home  >  Portfolio  >  19 April 2021

Special Effect Table for Svein Flygari Johanson. October 2011
Svein Flygari Johansen
Am I making up what really happened? 12 November 2011 12 February 2012
Beaconsfields Gallery, Lambeth, London.

The Arch space for the Gallery is in a railway arch under the main railway line to Waterloo and the Arch exhibits inspired by the Film 'Stalker' included the Milk-Table.
Svein's idea was that as trains passed overhead a glass of milk on the table would vibrate and move as the table vibrated with the noise. However the glass had not to fall off the table!
Also he insisted that there be nothing in the glass other than milk so moving the glass using magnets was not possible.
I decided that the noise of the train could be picked up by a microphone, amplified and used to drive a big speaker under the top of the table. The table top would be tilted so the glass would vibrate down the slope then by sensing the glass as it approached an edge the table could be tilted in the opposite direction so the glass would then move away from the edge.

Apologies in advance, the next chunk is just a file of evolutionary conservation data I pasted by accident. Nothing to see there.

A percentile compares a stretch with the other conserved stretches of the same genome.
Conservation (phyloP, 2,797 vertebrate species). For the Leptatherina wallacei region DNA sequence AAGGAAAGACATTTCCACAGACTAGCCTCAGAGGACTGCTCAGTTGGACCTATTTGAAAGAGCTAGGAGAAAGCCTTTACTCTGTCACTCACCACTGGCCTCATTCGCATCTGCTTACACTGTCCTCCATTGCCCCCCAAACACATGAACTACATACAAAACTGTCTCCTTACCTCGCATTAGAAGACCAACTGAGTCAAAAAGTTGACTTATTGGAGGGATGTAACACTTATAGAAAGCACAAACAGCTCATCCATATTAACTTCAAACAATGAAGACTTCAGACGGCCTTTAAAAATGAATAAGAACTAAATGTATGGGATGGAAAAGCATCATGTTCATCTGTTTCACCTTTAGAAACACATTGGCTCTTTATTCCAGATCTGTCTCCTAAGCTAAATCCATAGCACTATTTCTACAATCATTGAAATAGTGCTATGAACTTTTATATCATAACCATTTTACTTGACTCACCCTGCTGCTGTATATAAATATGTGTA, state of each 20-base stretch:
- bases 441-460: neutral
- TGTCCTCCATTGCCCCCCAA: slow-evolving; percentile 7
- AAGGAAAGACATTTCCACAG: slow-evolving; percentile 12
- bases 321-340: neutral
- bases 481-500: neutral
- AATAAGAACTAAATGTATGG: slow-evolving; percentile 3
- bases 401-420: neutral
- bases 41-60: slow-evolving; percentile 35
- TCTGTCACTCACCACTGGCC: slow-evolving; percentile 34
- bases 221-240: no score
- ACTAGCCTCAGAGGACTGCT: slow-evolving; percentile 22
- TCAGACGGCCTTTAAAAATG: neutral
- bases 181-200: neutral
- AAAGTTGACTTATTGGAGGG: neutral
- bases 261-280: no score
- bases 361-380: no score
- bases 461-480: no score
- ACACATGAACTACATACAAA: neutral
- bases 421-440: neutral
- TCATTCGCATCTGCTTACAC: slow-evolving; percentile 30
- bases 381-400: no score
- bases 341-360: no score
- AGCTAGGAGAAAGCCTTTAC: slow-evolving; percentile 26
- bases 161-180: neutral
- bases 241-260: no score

Milk table frame Milk table works
The table was based on a Ikea BJURSTA white Dining table.
The train noise was fed to a 900W sub-woofer, the sensing of the glass and tilting of the table top was controlled by a small microcontroller and tilting was effected by two Tower-Pro 1/4 scale servos.

MilkTable Gallery1 MilkTable-Gallery2 MilkTable-Gallery3

However things were not quite straightforward!
The electrical noise from the trains above affected all the sensitive sensing electronics.
Then the chipboard table top started to warp with the damp.
I managed to make the table work for the opening but by the fourth day the top had warped by 3/8" [10mm] and the damp seriously reduced the effectiveness of the sensors. The warp meant the glass didn't slide properly and sensing was not going to be reliable for the show.
A new table top was made from exterior grade plywood and I modified the controller to accept commands, to tilt, from image recognition software, written by Jonny Bradley, detecting the glass position by an overhead camera.